Cases of transmission of COVID-19 from pregnant mothers to their babies are rare and should not spark undue concern, experts said on Tuesday after a case study was published suggesting the novel coronavirus may be able to cross the placenta.
The study, published in the journal Nature Communications, described a case in France where the COVID-19-causing virus was found in the blood of a baby born prematurely to a 23-year-old mother who was diagnosed with the pandemic disease in March.
The detection of the virus in placental tissue, as well as in the mother's and baby's blood, suggests that "transplacental transmission of SARS-CoV-2 (the virus that causes COVID-19) may be possible," the doctors detailing the case wrote. They added, however, that further studies would be needed to confirm this.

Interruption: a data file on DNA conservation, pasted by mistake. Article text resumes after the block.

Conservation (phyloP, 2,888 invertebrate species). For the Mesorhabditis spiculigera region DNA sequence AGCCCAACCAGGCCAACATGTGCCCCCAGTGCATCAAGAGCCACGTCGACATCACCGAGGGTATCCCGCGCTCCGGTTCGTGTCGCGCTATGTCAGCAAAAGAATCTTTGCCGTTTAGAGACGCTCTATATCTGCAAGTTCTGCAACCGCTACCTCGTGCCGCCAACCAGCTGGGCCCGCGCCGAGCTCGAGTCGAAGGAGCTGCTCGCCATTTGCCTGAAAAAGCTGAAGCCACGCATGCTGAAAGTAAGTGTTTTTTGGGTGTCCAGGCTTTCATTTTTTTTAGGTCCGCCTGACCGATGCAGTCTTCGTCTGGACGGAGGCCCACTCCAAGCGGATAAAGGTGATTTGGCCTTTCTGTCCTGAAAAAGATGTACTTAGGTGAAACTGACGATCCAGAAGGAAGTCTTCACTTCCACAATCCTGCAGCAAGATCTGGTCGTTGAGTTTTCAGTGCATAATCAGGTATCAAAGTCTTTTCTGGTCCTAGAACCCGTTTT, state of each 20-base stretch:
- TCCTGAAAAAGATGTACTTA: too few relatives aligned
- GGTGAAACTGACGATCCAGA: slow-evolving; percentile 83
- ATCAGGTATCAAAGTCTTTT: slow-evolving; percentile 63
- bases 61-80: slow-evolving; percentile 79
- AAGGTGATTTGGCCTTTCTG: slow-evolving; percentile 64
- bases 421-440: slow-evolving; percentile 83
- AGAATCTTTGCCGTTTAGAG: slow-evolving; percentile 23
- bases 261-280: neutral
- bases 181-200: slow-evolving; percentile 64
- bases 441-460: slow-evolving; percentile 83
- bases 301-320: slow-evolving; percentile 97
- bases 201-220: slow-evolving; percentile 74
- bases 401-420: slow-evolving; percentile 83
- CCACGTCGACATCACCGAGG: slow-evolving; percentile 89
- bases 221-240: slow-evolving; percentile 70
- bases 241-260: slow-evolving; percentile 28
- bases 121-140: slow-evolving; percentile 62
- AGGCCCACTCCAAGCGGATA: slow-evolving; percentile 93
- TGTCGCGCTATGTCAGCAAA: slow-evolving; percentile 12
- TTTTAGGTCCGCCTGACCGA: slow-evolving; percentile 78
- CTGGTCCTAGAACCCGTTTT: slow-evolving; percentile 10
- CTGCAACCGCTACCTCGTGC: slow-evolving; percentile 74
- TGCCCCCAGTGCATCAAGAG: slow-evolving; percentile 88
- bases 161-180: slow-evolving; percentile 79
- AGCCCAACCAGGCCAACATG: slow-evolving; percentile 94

Marian Knight, a professor of maternal and child population health at Britain's Oxford University, said the case was interesting, but should not be a major worry for pregnant women.
"Among the many thousands of babies born to mothers with SARS-CoV-2 infection, a very few have been reported to also have a positive test, around 1-2%," she said. "It is still unclear whether the virus passes across the placenta; this report provides evidence that it may." Both mother and baby in the French case recovered well and were discharged from hospital.
Andrew Shennan, an obstetrics professor at King's College London, agreed it is rare for unborn babies to catch COVID-19 from their mothers. He cited UK data on 244 babies born to infected mothers, of which 95% had no sign of the virus.
"Women can remain reassured that pregnancy is not a significant risk factor for them or their babies with COVID-19," he said.